The Chicago Daily Law Bulletin published Brian C. KONKEL'S Article Entitled, "NCAA amateurism rules come back to bite colleges."

In late September, three related federal cases were filed in the Southern District of New York stemming from a yearslong investigation into the underbelly of collegiate athletics recruiting.

So far, 10 individuals have been charged, and indications are that more indictments could follow. The cases may be narrowly focused on the bad acts of a few individuals, but the potential impact is far more wide-reaching. The NCAA’s system of amateurism is in the crosshairs.

One of the cases involves multiple counts of bribery and fraud against three assistant college basketball coaches and two other individuals.

The coaches, Lamont Evans of Oklahoma State, Emanuel Richardson of Arizona and Tony Bland of USC, are accused of taking bribes from sports marketing executive Christian Dawkins and investment adviser Munish Sood in order to direct players to their respective businesses once they reach the NBA.

A similar case involves another assistant coach, Chuck Person of Auburn, who is accused of taking bribes to direct players to a clothing service executive named Rashan Michel.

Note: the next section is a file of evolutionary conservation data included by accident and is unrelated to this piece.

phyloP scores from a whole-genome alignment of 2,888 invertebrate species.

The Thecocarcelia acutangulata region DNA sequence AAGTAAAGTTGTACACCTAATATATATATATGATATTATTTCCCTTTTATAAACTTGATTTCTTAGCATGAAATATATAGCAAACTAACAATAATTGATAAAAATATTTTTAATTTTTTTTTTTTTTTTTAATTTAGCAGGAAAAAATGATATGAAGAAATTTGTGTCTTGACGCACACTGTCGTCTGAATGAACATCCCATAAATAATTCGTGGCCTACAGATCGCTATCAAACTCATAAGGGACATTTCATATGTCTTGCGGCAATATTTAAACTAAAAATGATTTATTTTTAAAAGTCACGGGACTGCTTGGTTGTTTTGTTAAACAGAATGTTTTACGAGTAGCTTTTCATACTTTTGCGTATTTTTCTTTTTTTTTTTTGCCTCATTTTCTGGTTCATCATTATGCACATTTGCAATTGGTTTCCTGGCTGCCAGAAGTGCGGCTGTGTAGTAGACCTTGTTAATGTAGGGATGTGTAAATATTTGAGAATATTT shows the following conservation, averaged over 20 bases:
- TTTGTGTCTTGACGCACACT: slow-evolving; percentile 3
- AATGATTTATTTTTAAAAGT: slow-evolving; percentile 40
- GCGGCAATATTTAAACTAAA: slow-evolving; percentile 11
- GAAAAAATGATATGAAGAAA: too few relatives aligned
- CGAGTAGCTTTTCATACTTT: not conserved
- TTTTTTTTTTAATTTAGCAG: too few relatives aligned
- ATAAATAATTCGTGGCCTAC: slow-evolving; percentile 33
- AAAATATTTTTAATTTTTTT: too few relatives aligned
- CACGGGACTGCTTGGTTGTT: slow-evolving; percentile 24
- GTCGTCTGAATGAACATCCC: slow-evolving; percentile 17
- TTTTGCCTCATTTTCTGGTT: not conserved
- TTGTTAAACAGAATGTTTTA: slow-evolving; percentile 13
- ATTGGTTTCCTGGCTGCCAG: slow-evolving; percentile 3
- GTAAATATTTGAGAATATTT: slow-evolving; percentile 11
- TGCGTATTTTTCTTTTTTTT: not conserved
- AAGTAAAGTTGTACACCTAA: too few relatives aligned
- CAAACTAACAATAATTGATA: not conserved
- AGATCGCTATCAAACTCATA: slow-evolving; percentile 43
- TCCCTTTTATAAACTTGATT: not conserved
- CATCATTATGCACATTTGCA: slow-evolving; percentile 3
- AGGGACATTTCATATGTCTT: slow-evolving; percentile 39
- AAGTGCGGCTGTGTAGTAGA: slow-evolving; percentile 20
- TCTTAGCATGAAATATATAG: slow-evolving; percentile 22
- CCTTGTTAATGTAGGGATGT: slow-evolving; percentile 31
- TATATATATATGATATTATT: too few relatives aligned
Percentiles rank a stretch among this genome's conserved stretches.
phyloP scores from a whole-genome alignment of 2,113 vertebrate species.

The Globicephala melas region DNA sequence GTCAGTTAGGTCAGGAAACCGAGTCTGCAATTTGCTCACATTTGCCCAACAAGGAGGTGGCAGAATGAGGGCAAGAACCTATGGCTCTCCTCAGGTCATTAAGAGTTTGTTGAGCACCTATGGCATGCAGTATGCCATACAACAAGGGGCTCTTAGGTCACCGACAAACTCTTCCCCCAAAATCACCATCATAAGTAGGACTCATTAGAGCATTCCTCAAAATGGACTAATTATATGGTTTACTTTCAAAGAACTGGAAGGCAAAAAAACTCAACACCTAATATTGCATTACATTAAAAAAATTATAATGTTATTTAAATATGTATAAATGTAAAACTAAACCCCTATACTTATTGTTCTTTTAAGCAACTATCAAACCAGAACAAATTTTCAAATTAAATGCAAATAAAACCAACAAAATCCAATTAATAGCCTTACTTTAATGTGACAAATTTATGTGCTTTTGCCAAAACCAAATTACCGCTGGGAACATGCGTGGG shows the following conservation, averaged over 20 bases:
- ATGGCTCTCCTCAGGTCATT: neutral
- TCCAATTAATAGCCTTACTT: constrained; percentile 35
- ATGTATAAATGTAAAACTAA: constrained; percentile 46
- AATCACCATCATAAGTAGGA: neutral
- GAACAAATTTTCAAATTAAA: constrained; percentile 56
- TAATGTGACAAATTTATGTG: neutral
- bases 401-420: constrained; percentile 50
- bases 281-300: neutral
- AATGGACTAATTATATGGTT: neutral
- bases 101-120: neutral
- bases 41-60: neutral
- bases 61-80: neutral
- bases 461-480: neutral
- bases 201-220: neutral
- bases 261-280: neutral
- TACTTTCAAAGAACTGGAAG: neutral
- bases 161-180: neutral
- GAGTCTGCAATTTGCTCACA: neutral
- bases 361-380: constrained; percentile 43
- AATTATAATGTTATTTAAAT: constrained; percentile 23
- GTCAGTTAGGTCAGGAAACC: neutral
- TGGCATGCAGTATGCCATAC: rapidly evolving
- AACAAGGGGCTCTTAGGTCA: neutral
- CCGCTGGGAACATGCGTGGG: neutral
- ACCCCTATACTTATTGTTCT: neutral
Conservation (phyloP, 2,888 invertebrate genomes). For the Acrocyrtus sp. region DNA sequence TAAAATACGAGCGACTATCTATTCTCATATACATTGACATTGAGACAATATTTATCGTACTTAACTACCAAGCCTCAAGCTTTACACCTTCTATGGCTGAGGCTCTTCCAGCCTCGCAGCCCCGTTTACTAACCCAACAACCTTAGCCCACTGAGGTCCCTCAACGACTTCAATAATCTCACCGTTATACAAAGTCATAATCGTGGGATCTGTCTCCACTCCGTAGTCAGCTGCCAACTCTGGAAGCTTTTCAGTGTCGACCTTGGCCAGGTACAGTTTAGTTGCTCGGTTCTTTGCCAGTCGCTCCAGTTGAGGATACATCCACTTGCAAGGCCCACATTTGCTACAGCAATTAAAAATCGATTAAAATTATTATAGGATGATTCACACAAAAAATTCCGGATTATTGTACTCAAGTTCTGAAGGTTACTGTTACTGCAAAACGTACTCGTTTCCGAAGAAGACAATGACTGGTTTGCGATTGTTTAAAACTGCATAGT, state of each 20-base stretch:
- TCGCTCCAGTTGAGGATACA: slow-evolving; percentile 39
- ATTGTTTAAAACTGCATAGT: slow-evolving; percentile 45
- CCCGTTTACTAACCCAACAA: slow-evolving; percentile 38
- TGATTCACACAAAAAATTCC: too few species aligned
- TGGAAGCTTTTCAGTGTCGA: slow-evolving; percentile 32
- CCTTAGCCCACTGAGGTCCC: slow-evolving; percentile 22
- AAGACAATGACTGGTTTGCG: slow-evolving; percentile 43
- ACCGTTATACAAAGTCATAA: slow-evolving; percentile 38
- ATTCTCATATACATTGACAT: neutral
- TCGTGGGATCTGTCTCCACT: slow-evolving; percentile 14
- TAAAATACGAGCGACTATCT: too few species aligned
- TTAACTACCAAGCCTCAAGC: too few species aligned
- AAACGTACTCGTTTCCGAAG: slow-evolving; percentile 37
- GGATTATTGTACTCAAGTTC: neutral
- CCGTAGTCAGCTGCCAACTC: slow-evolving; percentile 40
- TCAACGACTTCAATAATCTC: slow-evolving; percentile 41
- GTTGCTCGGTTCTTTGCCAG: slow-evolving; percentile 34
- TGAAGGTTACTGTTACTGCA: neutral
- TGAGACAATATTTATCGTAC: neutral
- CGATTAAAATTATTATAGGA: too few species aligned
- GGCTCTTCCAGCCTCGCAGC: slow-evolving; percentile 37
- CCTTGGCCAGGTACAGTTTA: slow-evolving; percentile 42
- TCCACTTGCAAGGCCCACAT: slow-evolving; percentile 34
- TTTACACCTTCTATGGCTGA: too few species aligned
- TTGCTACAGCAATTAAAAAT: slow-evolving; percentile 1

Perhaps the most publicized case, however, has ensnarled Adidas director of global marketing, James Gatto, among others, and the University of Louisville.

The allegations contend that Gatto and other Adidas executives channeled cash payments to families of prospective student-athletes in order to induce them to attend Adidas schools. Louisville, of course, is sponsored by Adidas.

While not specifically named in the complaint, the specific allegations relate to Brian Bowen, a top recruit for the 2017-2018 school year, who committed to Louisville in the spring.

It is alleged that executives arranged to pay Bowen’s family $100,000 in exchange for Bowen’s commitment to Louisville. The charges include claims of wire fraud and money laundering related to concealed bribe payments, which rendered the receiving party ineligible to compete in NCAA athletics.

The fallout at Louisville has been the most immediate. Bowen has been suspended indefinitely, and the scandal has cost Louisville basketball coach Rick Pitino and athletic director Tom Jurich their jobs.

Pitino has already gone on the offensive, claiming that he had no knowledge of the scheme, despite reports that he was “Coach-2” identified in the complaint and that he had direct contact with Gatto regarding payments to Bowen.

Pitino has already sued Adidas for reputational damage and emotional distress and will almost assuredly challenge Louisville for terminating his contract. He stands to gain upwards of $44 million if the termination was not for cause.

The scope and fallout of the investigation remains to be seen, but it is worth pondering whether the indictments would have even occurred if the NCAA’s much-maligned amateurism rules did not exist.

Some of the crimes alleged, such as wire fraud and money laundering, would be deemed illegal no matter the context. However, if the NCAA system did not necessitate concealment of payments, it is likely that the transactions alleged would have taken place above board.